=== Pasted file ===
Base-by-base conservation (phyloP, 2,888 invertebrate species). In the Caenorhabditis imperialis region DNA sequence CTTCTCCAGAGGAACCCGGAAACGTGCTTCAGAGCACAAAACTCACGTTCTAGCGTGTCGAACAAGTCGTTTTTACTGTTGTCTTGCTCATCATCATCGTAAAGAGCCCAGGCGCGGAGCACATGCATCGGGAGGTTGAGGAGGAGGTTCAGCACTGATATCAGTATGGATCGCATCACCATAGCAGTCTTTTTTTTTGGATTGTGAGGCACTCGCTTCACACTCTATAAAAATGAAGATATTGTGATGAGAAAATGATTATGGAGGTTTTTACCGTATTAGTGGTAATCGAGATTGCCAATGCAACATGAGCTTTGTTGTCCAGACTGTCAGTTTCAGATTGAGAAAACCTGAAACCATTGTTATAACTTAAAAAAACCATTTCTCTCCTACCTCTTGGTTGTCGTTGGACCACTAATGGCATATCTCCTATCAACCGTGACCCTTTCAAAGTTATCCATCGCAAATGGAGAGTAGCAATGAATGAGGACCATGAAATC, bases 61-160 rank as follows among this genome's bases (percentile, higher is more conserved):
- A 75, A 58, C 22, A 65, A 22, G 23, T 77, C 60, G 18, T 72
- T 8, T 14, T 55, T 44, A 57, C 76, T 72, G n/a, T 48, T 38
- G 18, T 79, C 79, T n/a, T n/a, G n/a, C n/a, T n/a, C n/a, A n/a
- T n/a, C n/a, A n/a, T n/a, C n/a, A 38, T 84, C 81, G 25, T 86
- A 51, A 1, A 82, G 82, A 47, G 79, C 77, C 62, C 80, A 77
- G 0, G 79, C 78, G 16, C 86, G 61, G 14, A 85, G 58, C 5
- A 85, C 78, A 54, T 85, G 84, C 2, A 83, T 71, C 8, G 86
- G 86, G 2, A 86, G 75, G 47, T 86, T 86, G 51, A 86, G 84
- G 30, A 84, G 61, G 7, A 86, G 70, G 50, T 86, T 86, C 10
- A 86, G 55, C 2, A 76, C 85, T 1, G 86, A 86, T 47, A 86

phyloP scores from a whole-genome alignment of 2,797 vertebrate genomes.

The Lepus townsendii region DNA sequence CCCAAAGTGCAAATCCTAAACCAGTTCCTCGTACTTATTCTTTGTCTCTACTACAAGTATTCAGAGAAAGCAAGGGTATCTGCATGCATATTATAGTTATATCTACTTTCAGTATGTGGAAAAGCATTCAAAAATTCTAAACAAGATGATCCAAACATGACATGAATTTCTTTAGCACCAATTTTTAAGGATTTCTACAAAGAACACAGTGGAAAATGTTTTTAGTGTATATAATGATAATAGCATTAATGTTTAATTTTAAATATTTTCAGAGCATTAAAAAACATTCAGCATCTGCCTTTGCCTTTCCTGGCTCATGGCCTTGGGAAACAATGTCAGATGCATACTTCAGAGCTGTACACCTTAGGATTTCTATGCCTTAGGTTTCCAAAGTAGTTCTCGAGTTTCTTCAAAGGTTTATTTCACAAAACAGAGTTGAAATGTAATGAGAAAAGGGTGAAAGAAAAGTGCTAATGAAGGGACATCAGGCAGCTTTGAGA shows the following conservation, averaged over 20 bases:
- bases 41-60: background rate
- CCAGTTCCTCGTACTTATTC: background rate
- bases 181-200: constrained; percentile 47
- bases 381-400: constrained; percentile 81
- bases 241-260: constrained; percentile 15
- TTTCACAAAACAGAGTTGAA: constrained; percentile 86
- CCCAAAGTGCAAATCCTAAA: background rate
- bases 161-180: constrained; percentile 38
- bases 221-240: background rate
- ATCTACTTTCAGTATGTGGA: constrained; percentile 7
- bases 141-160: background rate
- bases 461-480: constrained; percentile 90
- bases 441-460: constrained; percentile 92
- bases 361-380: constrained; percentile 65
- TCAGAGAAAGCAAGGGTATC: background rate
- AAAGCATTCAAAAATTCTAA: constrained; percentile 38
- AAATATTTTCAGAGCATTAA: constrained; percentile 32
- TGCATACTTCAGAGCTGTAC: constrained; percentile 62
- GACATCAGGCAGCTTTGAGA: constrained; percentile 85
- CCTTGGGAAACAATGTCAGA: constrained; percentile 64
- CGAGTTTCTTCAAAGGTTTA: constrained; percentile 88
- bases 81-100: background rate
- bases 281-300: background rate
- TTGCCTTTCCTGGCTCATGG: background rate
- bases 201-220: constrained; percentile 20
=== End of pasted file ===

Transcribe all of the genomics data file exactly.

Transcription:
Base-by-base conservation (phyloP, 2,888 invertebrate species). In the Caenorhabditis imperialis region DNA sequence CTTCTCCAGAGGAACCCGGAAACGTGCTTCAGAGCACAAAACTCACGTTCTAGCGTGTCGAACAAGTCGTTTTTACTGTTGTCTTGCTCATCATCATCGTAAAGAGCCCAGGCGCGGAGCACATGCATCGGGAGGTTGAGGAGGAGGTTCAGCACTGATATCAGTATGGATCGCATCACCATAGCAGTCTTTTTTTTTGGATTGTGAGGCACTCGCTTCACACTCTATAAAAATGAAGATATTGTGATGAGAAAATGATTATGGAGGTTTTTACCGTATTAGTGGTAATCGAGATTGCCAATGCAACATGAGCTTTGTTGTCCAGACTGTCAGTTTCAGATTGAGAAAACCTGAAACCATTGTTATAACTTAAAAAAACCATTTCTCTCCTACCTCTTGGTTGTCGTTGGACCACTAATGGCATATCTCCTATCAACCGTGACCCTTTCAAAGTTATCCATCGCAAATGGAGAGTAGCAATGAATGAGGACCATGAAATC, bases 61-160 rank as follows among this genome's bases (percentile, higher is more conserved):
- A 75, A 58, C 22, A 65, A 22, G 23, T 77, C 60, G 18, T 72
- T 8, T 14, T 55, T 44, A 57, C 76, T 72, G n/a, T 48, T 38
- G 18, T 79, C 79, T n/a, T n/a, G n/a, C n/a, T n/a, C n/a, A n/a
- T n/a, C n/a, A n/a, T n/a, C n/a, A 38, T 84, C 81, G 25, T 86
- A 51, A 1, A 82, G 82, A 47, G 79, C 77, C 62, C 80, A 77
- G 0, G 79, C 78, G 16, C 86, G 61, G 14, A 85, G 58, C 5
- A 85, C 78, A 54, T 85, G 84, C 2, A 83, T 71, C 8, G 86
- G 86, G 2, A 86, G 75, G 47, T 86, T 86, G 51, A 86, G 84
- G 30, A 84, G 61, G 7, A 86, G 70, G 50, T 86, T 86, C 10
- A 86, G 55, C 2, A 76, C 85, T 1, G 86, A 86, T 47, A 86

phyloP scores from a whole-genome alignment of 2,797 vertebrate genomes.

The Lepus townsendii region DNA sequence CCCAAAGTGCAAATCCTAAACCAGTTCCTCGTACTTATTCTTTGTCTCTACTACAAGTATTCAGAGAAAGCAAGGGTATCTGCATGCATATTATAGTTATATCTACTTTCAGTATGTGGAAAAGCATTCAAAAATTCTAAACAAGATGATCCAAACATGACATGAATTTCTTTAGCACCAATTTTTAAGGATTTCTACAAAGAACACAGTGGAAAATGTTTTTAGTGTATATAATGATAATAGCATTAATGTTTAATTTTAAATATTTTCAGAGCATTAAAAAACATTCAGCATCTGCCTTTGCCTTTCCTGGCTCATGGCCTTGGGAAACAATGTCAGATGCATACTTCAGAGCTGTACACCTTAGGATTTCTATGCCTTAGGTTTCCAAAGTAGTTCTCGAGTTTCTTCAAAGGTTTATTTCACAAAACAGAGTTGAAATGTAATGAGAAAAGGGTGAAAGAAAAGTGCTAATGAAGGGACATCAGGCAGCTTTGAGA shows the following conservation, averaged over 20 bases:
- bases 41-60: background rate
- CCAGTTCCTCGTACTTATTC: background rate
- bases 181-200: constrained; percentile 47
- bases 381-400: constrained; percentile 81
- bases 241-260: constrained; percentile 15
- TTTCACAAAACAGAGTTGAA: constrained; percentile 86
- CCCAAAGTGCAAATCCTAAA: background rate
- bases 161-180: constrained; percentile 38
- bases 221-240: background rate
- ATCTACTTTCAGTATGTGGA: constrained; percentile 7
- bases 141-160: background rate
- bases 461-480: constrained; percentile 90
- bases 441-460: constrained; percentile 92
- bases 361-380: constrained; percentile 65
- TCAGAGAAAGCAAGGGTATC: background rate
- AAAGCATTCAAAAATTCTAA: constrained; percentile 38
- AAATATTTTCAGAGCATTAA: constrained; percentile 32
- TGCATACTTCAGAGCTGTAC: constrained; percentile 62
- GACATCAGGCAGCTTTGAGA: constrained; percentile 85
- CCTTGGGAAACAATGTCAGA: constrained; percentile 64
- CGAGTTTCTTCAAAGGTTTA: constrained; percentile 88
- bases 81-100: background rate
- bases 281-300: background rate
- TTGCCTTTCCTGGCTCATGG: background rate
- bases 201-220: constrained; percentile 20